"Bernie Sanders has, all along, been campaigning on an overnight doubling of the national minimum wage to fifteen dollars per hour. Regardless of what might or might not be fair, such a move would risk inflation and recession, as such things must be done in a more sophisticated and incremental manner in order to be economically valid. Hillary Clinton is arguing for a more nuanced approach to raising the minimum wage which would fix the issue without wrecking the economy. But she’s had a difficult time selling that kind of intelligent thinking to those who are too economically naive to realize the simplistic Sanders plan would be a disaster."

"As it turns out, California Governor Jerry Brown just struck a deal to raise the state’s minimum wage to that same mark, fifteen dollars per hour. Of course his plan includes exceptions and increments and the kind of smart economic policy one might expect from a politician who knows what he’s doing. So now those undecided democrats in California who might have been tempted to support Bernie Sanders simply for his magical $15 wage hike have now seen that issue vanish in their state. Sanders just lost the one talking point that he thought he could use to win there."

Hillary's call for a $12 federal MW would itself be an increase of 70 percent of the current $7.25. The real case for not going for $15 overnight is the need for what the economists call natural experiments.

I personally like the idea of a $15 MW but agree that it should be done incrementally. In recent years economists have decided that small increases in the MW don't increase unemployment but what about a rise of 100 percent or more?

I think you'd at least want to test it out incrementally rather than doubling it overnight. There are, of course, some who think going for $15 in the entire state is a mistake-as opposed to big cities like LA and San Francisco.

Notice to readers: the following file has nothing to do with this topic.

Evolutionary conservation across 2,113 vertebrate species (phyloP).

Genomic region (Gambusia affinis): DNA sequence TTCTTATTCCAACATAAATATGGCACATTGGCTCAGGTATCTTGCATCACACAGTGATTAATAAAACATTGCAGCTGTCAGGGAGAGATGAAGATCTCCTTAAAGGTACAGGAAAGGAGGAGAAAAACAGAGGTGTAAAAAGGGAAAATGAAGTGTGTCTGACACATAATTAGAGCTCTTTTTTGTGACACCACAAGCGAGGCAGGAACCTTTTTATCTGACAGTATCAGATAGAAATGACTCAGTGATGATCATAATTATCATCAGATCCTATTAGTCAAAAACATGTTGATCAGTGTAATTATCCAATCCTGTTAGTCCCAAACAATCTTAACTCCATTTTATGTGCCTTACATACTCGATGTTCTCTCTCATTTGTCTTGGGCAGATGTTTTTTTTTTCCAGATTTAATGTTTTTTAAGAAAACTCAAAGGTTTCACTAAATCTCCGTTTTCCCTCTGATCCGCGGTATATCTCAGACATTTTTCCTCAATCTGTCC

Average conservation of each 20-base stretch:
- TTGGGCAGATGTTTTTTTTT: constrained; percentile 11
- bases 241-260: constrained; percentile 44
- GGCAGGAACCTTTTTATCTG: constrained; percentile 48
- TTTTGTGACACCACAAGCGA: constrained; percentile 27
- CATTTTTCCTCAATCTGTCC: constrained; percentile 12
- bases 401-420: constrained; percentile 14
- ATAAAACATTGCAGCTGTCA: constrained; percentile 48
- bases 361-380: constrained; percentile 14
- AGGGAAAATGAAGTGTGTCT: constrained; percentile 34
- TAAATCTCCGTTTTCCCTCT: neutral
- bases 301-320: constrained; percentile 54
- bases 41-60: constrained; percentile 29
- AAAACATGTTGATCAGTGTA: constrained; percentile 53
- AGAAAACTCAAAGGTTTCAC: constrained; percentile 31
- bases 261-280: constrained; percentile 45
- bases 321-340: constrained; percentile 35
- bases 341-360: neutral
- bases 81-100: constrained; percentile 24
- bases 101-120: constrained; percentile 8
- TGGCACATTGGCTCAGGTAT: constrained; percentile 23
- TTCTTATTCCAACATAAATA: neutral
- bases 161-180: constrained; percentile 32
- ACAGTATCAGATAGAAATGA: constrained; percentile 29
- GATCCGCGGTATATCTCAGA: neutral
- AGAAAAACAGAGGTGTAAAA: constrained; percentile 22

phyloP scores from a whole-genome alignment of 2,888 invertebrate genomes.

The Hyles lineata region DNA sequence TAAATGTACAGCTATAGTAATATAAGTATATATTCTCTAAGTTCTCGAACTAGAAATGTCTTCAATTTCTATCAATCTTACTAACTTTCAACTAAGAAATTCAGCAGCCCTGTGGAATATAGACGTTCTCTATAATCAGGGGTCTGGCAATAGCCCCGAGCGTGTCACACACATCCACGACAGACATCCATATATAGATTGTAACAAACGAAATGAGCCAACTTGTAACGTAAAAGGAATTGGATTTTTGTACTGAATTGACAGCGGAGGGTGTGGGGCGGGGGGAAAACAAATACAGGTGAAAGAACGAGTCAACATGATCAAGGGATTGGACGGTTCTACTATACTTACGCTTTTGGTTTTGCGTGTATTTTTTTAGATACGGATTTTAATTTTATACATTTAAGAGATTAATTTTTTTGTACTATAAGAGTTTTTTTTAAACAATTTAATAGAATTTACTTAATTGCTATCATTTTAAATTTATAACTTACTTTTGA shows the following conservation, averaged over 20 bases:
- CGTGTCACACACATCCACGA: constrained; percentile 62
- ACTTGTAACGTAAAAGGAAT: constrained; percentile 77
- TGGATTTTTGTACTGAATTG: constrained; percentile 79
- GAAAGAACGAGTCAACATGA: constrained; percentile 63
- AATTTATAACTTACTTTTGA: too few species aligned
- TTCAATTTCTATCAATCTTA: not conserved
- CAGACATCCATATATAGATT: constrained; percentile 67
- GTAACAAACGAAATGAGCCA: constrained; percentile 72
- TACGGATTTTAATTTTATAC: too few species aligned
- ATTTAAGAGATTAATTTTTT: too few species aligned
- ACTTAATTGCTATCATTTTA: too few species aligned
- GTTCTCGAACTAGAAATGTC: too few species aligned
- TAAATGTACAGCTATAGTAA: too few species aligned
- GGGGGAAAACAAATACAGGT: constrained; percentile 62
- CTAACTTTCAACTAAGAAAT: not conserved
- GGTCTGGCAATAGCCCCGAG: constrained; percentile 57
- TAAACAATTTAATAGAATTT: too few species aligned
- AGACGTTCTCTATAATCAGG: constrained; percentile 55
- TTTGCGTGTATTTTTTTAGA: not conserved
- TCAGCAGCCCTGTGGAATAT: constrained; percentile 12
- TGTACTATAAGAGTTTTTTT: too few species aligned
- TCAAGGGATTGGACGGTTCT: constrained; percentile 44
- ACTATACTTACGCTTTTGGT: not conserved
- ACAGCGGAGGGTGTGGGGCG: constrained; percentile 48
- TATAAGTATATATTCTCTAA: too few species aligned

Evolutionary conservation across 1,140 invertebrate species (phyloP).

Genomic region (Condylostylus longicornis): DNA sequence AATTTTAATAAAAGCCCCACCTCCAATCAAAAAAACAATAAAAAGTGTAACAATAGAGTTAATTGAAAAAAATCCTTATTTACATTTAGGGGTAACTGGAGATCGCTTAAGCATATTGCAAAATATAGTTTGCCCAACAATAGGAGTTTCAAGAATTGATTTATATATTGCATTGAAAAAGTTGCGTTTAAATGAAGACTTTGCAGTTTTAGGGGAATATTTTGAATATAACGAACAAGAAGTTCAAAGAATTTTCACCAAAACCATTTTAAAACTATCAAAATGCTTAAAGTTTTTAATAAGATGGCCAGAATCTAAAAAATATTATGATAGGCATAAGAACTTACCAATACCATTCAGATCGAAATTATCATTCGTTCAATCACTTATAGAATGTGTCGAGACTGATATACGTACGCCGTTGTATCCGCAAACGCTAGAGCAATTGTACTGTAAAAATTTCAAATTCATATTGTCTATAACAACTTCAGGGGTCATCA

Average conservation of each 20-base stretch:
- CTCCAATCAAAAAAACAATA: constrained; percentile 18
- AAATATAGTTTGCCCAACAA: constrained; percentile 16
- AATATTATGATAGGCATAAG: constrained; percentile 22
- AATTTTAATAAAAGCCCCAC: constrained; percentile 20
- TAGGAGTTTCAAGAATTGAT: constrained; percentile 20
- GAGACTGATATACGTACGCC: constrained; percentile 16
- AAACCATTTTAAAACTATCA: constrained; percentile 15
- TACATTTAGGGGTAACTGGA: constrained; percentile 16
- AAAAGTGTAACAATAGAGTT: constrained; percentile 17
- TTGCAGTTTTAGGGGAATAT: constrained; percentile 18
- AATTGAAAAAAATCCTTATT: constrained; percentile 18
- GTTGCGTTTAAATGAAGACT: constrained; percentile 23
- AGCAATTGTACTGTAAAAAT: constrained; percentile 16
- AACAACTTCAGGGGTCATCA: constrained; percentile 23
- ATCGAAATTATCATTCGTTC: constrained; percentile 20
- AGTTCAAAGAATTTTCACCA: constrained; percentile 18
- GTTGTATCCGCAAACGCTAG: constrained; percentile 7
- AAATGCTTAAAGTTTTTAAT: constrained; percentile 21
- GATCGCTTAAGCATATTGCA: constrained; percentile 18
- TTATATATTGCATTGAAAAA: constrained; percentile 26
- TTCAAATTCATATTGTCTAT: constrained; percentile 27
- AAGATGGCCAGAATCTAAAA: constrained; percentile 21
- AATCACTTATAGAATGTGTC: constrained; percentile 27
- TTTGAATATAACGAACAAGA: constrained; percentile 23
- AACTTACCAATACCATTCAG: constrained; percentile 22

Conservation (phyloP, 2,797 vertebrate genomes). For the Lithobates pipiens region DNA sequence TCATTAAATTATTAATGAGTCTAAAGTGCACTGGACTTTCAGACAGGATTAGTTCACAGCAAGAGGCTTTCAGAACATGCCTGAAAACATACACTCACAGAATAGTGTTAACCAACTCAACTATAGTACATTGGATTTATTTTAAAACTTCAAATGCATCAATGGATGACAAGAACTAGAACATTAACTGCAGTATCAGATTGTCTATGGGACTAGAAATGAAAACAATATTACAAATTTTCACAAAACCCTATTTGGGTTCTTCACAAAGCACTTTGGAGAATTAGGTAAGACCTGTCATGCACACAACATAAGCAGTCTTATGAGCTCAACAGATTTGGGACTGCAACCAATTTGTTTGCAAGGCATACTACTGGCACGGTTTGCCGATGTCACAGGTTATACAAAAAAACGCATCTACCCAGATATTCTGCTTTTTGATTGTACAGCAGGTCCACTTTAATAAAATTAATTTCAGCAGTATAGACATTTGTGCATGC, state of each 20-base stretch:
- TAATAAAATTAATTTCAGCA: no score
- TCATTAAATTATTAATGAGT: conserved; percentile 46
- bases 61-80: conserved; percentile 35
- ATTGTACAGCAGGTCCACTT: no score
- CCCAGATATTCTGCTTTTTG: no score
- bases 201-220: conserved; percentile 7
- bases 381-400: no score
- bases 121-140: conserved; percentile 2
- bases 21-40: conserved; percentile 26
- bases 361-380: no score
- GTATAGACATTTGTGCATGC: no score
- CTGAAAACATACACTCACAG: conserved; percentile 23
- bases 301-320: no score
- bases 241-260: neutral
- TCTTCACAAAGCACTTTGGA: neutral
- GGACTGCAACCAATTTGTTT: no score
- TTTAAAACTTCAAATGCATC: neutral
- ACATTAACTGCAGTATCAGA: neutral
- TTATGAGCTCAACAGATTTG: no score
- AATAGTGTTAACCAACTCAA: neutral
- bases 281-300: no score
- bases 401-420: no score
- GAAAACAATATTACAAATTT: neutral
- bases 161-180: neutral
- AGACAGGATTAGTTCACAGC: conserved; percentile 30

My home state of NY might see a $15 MW in the not so distant future either.

Again, I think it's a good idea but it should be done incrementally.

"States appear to be the next battleground. Lawmakers in New York are in advanced discussions to bring that state’s minimum wage to $15 an hour, from $9 now. Gov. Andrew Cuomo, a Democrat, is trying to include a vote in the Legislature on the measure as part of the state’s budget, due April 1, although details are still under negotiation."

"The proposed increases have met resistance from business groups and Republicans—including presidential front-runner Donald Trump—who say they will lead to fewer jobs for low-skilled Americans. Critics say they are an inefficient way to help the poor, as many minimum-wage earners are high-school students or others without dependents."

"Of particular concern is the magnitude of the proposed increase. Previous hikes have generally been more gradual, and large swaths of big states like California have a low cost of living and fragile economies."

“I think there’s going to be job loss everywhere,” said David Neumark, an economist at the University of California, Irvine. “You get out of the big cities and California is not a rich place at all.”

The plan, which was outlined to legislative leaders by Mr. Brown’s office last week, would raise the wage from $10 an hour to $10.50 on Jan. 1, 2017, followed by a 50-cent increase in 2018, the person familiar with the proposal said. Yearly $1 increases would continue through 2022, the person said."

There is, however, value in going a little slower at the federal level to gauge the effects at the local and state level. There are always going to be states that go higher than the federal level.